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The Consequences of the Tax Cut and Jobs Act’s International Provisions: Lessons from Existing Research

Dhammika Dharmapala

Abstract:

This paper discusses the potential consequences of the international tax provisions of the recent Tax Cut and Jobs Act (TCJA), drawing on existing research. It uses the observed behavior of firms during the 2005 repatriation tax holiday to infer the relative burdens created by the repatriation tax and by the TCJA’s new "Global Intangible Low-Taxed Income" (GILTI) tax, and it concludes that the TCJA increases the tax burden on U.S. residence for many, and perhaps most, U.S. firms. It also argues that the GILTI and "Foreign-Derived Intangible Income" (FDII) provisions will create substantial distortions to the ownership of assets, both in the United States and around the world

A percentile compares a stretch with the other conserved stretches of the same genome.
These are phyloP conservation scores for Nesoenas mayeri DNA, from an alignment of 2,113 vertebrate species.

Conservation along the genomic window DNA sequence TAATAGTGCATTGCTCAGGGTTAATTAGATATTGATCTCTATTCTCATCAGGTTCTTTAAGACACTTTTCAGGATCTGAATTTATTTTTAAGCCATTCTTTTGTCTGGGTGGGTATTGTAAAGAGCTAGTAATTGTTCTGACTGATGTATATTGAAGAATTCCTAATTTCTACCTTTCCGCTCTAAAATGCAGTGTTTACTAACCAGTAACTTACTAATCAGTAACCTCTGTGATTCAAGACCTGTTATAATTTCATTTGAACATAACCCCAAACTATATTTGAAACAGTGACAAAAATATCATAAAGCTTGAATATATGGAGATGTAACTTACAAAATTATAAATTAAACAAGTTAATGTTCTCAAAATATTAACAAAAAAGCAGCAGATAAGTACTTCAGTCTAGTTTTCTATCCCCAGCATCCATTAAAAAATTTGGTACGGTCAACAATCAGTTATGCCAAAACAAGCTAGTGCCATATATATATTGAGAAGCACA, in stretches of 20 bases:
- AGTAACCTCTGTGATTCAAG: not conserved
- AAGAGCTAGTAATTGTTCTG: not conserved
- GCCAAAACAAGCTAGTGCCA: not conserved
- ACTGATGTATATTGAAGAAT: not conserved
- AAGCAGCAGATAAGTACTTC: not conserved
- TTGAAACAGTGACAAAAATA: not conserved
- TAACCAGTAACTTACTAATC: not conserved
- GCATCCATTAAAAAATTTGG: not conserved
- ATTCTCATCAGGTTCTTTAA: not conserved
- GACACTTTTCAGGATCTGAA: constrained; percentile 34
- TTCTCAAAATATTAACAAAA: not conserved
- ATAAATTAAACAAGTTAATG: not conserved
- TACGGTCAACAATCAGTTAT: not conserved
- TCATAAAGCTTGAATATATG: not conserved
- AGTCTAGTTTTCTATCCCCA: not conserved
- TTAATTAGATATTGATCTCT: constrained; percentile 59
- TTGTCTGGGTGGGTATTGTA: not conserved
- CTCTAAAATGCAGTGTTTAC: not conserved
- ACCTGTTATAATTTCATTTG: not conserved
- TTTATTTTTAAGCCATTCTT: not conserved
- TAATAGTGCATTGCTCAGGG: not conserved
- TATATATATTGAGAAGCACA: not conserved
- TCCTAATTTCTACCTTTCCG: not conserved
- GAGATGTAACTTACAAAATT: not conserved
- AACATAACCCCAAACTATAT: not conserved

Citation

Dhammika Dharmapala (2018), The Consequences of the Tax Cut and Jobs Act’s International Provisions: Lessons from Existing Research , National Tax Journal, 71:4, pp. 707-728

DOI: doi.org/10.17310/ntj.2018.4.06